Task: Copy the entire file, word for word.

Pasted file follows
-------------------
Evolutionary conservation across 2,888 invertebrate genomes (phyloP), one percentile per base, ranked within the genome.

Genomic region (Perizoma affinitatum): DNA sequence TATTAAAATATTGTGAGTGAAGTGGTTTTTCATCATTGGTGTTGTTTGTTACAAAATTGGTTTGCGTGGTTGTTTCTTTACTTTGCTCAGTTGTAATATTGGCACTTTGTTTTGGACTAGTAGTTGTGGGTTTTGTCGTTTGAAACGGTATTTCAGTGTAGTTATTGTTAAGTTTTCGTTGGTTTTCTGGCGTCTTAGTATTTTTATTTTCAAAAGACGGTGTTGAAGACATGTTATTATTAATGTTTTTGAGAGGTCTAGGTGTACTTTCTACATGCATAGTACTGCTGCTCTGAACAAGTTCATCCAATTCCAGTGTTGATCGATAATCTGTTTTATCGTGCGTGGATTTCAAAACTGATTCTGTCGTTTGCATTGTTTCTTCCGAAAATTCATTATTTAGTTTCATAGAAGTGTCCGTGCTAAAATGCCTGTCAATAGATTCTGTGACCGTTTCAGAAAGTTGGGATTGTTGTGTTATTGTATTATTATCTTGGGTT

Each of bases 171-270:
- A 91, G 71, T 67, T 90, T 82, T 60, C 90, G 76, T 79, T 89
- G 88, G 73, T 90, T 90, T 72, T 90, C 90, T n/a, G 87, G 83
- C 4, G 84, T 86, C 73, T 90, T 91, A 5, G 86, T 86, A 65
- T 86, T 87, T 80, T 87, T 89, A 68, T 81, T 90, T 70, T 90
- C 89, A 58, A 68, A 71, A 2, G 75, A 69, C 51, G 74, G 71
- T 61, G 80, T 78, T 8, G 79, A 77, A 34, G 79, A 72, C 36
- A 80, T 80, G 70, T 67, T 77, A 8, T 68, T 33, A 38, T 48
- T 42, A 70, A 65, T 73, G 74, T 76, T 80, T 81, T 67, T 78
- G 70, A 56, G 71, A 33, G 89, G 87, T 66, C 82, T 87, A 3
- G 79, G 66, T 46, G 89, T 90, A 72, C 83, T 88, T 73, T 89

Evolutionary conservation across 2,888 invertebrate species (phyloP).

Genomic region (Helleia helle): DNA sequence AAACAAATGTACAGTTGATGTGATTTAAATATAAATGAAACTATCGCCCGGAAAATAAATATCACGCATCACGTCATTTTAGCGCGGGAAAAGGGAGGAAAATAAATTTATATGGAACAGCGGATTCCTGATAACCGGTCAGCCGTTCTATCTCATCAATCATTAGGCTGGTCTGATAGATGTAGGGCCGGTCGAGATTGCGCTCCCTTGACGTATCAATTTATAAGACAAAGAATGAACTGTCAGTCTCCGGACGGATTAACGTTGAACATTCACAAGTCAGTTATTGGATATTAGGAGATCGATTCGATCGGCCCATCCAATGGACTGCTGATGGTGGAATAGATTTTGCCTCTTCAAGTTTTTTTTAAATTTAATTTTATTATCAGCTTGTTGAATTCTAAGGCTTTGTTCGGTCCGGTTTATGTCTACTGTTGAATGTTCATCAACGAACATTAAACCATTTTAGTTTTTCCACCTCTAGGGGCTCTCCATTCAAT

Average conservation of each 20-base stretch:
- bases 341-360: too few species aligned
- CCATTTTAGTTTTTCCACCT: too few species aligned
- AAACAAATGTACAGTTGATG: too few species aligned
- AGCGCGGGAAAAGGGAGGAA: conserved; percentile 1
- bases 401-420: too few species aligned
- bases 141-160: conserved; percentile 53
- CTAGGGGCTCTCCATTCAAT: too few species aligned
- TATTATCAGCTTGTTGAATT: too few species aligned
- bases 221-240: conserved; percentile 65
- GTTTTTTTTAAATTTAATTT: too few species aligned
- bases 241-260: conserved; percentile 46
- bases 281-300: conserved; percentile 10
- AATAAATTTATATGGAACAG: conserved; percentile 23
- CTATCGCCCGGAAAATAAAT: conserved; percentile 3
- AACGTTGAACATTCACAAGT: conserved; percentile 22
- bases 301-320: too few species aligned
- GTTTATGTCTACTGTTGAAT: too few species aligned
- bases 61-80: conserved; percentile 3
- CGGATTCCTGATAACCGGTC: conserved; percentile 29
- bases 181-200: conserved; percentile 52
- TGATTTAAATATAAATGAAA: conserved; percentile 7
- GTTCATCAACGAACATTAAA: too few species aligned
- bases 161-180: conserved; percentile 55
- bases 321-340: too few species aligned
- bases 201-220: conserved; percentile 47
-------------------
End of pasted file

Evolutionary conservation across 2,888 invertebrate genomes (phyloP), one percentile per base, ranked within the genome.

Genomic region (Perizoma affinitatum): DNA sequence TATTAAAATATTGTGAGTGAAGTGGTTTTTCATCATTGGTGTTGTTTGTTACAAAATTGGTTTGCGTGGTTGTTTCTTTACTTTGCTCAGTTGTAATATTGGCACTTTGTTTTGGACTAGTAGTTGTGGGTTTTGTCGTTTGAAACGGTATTTCAGTGTAGTTATTGTTAAGTTTTCGTTGGTTTTCTGGCGTCTTAGTATTTTTATTTTCAAAAGACGGTGTTGAAGACATGTTATTATTAATGTTTTTGAGAGGTCTAGGTGTACTTTCTACATGCATAGTACTGCTGCTCTGAACAAGTTCATCCAATTCCAGTGTTGATCGATAATCTGTTTTATCGTGCGTGGATTTCAAAACTGATTCTGTCGTTTGCATTGTTTCTTCCGAAAATTCATTATTTAGTTTCATAGAAGTGTCCGTGCTAAAATGCCTGTCAATAGATTCTGTGACCGTTTCAGAAAGTTGGGATTGTTGTGTTATTGTATTATTATCTTGGGTT

Each of bases 171-270:
- A 91, G 71, T 67, T 90, T 82, T 60, C 90, G 76, T 79, T 89
- G 88, G 73, T 90, T 90, T 72, T 90, C 90, T n/a, G 87, G 83
- C 4, G 84, T 86, C 73, T 90, T 91, A 5, G 86, T 86, A 65
- T 86, T 87, T 80, T 87, T 89, A 68, T 81, T 90, T 70, T 90
- C 89, A 58, A 68, A 71, A 2, G 75, A 69, C 51, G 74, G 71
- T 61, G 80, T 78, T 8, G 79, A 77, A 34, G 79, A 72, C 36
- A 80, T 80, G 70, T 67, T 77, A 8, T 68, T 33, A 38, T 48
- T 42, A 70, A 65, T 73, G 74, T 76, T 80, T 81, T 67, T 78
- G 70, A 56, G 71, A 33, G 89, G 87, T 66, C 82, T 87, A 3
- G 79, G 66, T 46, G 89, T 90, A 72, C 83, T 88, T 73, T 89

Evolutionary conservation across 2,888 invertebrate species (phyloP).

Genomic region (Helleia helle): DNA sequence AAACAAATGTACAGTTGATGTGATTTAAATATAAATGAAACTATCGCCCGGAAAATAAATATCACGCATCACGTCATTTTAGCGCGGGAAAAGGGAGGAAAATAAATTTATATGGAACAGCGGATTCCTGATAACCGGTCAGCCGTTCTATCTCATCAATCATTAGGCTGGTCTGATAGATGTAGGGCCGGTCGAGATTGCGCTCCCTTGACGTATCAATTTATAAGACAAAGAATGAACTGTCAGTCTCCGGACGGATTAACGTTGAACATTCACAAGTCAGTTATTGGATATTAGGAGATCGATTCGATCGGCCCATCCAATGGACTGCTGATGGTGGAATAGATTTTGCCTCTTCAAGTTTTTTTTAAATTTAATTTTATTATCAGCTTGTTGAATTCTAAGGCTTTGTTCGGTCCGGTTTATGTCTACTGTTGAATGTTCATCAACGAACATTAAACCATTTTAGTTTTTCCACCTCTAGGGGCTCTCCATTCAAT

Average conservation of each 20-base stretch:
- bases 341-360: too few species aligned
- CCATTTTAGTTTTTCCACCT: too few species aligned
- AAACAAATGTACAGTTGATG: too few species aligned
- AGCGCGGGAAAAGGGAGGAA: conserved; percentile 1
- bases 401-420: too few species aligned
- bases 141-160: conserved; percentile 53
- CTAGGGGCTCTCCATTCAAT: too few species aligned
- TATTATCAGCTTGTTGAATT: too few species aligned
- bases 221-240: conserved; percentile 65
- GTTTTTTTTAAATTTAATTT: too few species aligned
- bases 241-260: conserved; percentile 46
- bases 281-300: conserved; percentile 10
- AATAAATTTATATGGAACAG: conserved; percentile 23
- CTATCGCCCGGAAAATAAAT: conserved; percentile 3
- AACGTTGAACATTCACAAGT: conserved; percentile 22
- bases 301-320: too few species aligned
- GTTTATGTCTACTGTTGAAT: too few species aligned
- bases 61-80: conserved; percentile 3
- CGGATTCCTGATAACCGGTC: conserved; percentile 29
- bases 181-200: conserved; percentile 52
- TGATTTAAATATAAATGAAA: conserved; percentile 7
- GTTCATCAACGAACATTAAA: too few species aligned
- bases 161-180: conserved; percentile 55
- bases 321-340: too few species aligned
- bases 201-220: conserved; percentile 47